In hindsight, it can now be seen that TEPCO scientists realized by at latest 2004 that it was indeed quite probable that a giant tsunami could overcome the defenses at the Fukushima Daiichi nuclear power plant — defenses which were based on engineering assumptions that dated back to the plant’s design in the 1960s.
In the weeks following the nuclear disaster in 2011, former Japanese Prime Minister Naoto Kan pointed out the weaknesses in TEPCO’s tsunami defense concisely when he told the Japanese Parliament “It’s undeniable their (Tokyo Electric’s) assumptions about tsunamis were greatly mistaken. The fact that their standards were too low invited the current situation.”]]>
Tokyo Electric Power Company (TEPCO), the utility that owns and operated the Fukushima Daiichi nuclear power plant in Japan, has not used any uranium to produce electricity since the March 11th, 2011 nuclear disaster. None of the reactors owned by TEPCO have been restarted and remain offline.
The utility has been struggling to stay ahead of the mounting financial problems as it has to decommission the Fukushima Daiichi nuclear power plant and pay compensation for damages without generating income from its other nuclear reactors. Without the 9 trillion yen of aid promised by the Japanese government, TEPCO would’ve collapsed shortly after the onset of the nuclear disaster.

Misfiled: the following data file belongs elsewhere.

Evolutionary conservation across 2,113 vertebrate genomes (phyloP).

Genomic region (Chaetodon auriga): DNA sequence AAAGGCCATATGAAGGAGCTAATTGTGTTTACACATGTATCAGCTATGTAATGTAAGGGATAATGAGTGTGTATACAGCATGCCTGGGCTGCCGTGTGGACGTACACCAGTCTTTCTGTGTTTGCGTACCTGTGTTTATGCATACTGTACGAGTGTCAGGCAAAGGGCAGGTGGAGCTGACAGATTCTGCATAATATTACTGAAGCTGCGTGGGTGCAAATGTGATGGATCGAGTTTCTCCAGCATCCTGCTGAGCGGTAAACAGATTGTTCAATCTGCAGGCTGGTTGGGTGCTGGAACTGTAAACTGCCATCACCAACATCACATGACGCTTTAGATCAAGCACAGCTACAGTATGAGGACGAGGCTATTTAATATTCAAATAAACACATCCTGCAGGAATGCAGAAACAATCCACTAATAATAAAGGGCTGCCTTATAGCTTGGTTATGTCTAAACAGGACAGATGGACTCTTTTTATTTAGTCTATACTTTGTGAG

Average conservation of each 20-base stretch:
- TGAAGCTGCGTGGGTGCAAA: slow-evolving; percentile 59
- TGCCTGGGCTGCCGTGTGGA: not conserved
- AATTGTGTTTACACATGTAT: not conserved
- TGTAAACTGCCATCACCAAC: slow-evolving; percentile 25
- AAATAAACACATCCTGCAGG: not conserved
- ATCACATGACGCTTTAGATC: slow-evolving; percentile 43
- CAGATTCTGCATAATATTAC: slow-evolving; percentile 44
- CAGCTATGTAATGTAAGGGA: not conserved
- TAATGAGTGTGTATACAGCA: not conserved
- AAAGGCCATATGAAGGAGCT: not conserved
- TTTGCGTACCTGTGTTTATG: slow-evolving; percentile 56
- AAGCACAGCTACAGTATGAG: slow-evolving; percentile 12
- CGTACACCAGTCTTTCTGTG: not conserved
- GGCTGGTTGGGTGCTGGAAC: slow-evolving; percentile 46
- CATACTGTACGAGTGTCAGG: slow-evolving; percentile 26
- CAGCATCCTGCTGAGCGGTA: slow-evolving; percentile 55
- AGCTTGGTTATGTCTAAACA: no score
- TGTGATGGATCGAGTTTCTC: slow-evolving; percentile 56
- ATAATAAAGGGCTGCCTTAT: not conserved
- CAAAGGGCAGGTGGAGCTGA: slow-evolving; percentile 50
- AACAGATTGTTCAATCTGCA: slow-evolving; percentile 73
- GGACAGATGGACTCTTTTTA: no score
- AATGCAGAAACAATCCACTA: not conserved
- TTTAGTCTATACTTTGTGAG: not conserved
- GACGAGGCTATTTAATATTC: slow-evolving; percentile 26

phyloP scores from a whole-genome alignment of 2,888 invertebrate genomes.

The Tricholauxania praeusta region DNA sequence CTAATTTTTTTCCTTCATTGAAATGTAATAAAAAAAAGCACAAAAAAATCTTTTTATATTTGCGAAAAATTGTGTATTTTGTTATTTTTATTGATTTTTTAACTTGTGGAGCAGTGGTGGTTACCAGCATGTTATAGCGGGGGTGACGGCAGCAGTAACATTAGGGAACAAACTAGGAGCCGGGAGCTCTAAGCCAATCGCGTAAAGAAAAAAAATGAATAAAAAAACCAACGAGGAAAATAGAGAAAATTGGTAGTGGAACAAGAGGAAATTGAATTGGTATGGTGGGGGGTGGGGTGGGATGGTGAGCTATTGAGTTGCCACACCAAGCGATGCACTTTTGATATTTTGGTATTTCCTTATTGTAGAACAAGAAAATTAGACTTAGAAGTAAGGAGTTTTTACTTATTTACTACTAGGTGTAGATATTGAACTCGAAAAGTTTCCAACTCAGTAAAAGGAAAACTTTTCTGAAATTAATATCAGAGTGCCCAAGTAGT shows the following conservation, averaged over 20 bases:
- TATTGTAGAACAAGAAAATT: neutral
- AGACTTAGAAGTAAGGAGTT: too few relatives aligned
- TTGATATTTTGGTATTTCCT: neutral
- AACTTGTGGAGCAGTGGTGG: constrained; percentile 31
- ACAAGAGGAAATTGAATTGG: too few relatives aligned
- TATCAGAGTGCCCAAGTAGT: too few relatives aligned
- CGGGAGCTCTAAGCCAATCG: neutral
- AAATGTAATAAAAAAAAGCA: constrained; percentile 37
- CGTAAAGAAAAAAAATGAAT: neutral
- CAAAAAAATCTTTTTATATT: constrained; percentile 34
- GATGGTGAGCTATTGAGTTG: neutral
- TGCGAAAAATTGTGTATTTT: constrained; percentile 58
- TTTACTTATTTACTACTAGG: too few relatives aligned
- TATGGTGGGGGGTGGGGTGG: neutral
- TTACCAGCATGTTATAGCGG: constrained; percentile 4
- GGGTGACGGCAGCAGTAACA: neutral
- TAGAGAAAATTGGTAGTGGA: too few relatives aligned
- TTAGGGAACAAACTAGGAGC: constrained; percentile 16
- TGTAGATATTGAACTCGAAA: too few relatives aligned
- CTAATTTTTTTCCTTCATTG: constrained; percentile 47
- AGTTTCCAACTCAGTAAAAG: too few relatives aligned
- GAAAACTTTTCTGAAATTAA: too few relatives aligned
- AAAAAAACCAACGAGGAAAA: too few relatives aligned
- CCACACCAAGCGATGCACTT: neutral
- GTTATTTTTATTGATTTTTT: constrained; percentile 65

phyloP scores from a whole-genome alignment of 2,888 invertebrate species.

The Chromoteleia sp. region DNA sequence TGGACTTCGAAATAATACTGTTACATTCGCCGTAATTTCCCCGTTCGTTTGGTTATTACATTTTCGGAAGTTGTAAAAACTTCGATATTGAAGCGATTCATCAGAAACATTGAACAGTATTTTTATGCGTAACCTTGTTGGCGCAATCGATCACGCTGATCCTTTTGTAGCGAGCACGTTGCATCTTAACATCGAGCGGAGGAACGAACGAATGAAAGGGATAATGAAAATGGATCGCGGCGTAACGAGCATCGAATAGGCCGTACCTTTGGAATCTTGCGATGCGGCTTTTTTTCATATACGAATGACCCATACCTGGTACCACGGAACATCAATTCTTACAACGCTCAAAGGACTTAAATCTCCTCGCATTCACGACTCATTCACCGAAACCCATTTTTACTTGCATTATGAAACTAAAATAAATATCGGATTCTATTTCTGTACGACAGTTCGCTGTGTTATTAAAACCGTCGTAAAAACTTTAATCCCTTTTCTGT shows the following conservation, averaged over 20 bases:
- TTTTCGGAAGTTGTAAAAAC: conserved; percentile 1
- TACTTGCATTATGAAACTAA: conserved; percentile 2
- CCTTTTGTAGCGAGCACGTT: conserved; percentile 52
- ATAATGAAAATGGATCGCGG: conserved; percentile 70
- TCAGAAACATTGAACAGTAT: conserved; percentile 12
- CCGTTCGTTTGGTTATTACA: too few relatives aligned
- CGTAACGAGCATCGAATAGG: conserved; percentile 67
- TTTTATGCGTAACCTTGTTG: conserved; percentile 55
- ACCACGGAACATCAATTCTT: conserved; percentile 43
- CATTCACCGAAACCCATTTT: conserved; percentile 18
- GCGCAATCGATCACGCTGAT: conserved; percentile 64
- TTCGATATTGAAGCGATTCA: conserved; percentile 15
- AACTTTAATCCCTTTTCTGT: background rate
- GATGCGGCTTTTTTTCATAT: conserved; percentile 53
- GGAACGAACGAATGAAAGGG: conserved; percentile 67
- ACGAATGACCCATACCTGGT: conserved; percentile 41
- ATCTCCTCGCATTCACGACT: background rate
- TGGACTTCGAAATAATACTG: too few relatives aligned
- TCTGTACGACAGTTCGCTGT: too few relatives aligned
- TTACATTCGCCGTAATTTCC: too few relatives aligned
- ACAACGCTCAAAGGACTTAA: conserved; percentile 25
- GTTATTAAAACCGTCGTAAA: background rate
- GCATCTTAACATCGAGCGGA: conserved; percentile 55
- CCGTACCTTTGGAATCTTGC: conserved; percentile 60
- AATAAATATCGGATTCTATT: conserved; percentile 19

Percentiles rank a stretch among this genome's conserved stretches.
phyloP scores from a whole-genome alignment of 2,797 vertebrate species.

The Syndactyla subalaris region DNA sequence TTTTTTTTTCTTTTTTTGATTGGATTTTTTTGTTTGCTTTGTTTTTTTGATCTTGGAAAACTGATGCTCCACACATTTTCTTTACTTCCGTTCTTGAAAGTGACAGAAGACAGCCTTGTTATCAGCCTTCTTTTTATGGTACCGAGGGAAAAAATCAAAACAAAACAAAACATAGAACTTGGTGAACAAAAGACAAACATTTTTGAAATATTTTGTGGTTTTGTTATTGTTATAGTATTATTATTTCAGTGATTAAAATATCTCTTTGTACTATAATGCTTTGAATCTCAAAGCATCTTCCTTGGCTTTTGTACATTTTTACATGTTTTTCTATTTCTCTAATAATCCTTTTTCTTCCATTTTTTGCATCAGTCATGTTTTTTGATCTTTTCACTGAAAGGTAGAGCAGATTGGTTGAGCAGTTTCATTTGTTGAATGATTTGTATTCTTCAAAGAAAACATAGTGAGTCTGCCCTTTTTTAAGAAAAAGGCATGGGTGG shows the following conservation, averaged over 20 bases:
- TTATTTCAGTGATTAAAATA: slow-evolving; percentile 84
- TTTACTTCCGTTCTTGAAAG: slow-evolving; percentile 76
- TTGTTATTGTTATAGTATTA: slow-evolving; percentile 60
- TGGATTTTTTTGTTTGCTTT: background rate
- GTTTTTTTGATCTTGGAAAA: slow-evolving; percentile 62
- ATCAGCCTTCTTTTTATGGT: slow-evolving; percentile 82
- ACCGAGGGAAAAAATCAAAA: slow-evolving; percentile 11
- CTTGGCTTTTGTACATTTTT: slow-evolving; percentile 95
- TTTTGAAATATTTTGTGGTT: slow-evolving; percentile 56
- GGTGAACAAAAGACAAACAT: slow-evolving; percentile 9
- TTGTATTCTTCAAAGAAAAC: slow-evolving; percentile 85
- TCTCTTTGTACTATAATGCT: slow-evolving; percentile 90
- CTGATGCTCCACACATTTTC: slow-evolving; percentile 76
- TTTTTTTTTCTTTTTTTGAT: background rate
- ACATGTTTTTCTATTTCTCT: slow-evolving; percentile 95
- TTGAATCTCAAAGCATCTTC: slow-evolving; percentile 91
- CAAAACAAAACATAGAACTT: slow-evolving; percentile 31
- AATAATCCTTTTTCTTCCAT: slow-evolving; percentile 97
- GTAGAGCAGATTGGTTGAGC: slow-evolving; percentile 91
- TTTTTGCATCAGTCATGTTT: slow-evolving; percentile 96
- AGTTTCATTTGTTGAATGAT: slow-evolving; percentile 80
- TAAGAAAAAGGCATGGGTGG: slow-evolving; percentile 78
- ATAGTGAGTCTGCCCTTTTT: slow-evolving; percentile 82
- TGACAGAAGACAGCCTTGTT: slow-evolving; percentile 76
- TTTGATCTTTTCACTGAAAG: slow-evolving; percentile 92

TEPCO has been pushing to restart its only remaining operational plant, Kashiwazaki-Kariwa, in 2016, but has faced many complications and local opposition to restarts.
According to a spokesman for TEPCO, in a last ditch effort, the utility is negotiating a sale of part of its uranium reserves with the suppliers.
TEPCO holds some 17,570 tons of uranium, which would provide enough fuel to operate the Kashiwazaki-Kariwa plant for 10 years. According to estimates released by the utility, by selling half of its reserves it could raise $102 million.]]>
Engineers from Hitachi-GE revealed the latest robot designed to help engineers understand the conditions inside of the crippled nuclear reactors at the Fukushima Daiichi nuclear power plant in Japan where high radiation levels prevent humans from physically accessing the reactor buildings for inspection.
The remote-controlled snake-like robot is only 2 feet long with a lamp at the front, a camera and the ability to measure radiation levels and temperatures.
Engineers hope to use the robot to inspect the Unit 1 reactor in April. The robot will access the containment vessel through a pipe and descend onto the pedestal underneath the reactor.
Even if the robot is able to be recovered, it cannot be reused, it will require immediate shielded disposal because of the extreme levels of contamination it will collect.]]>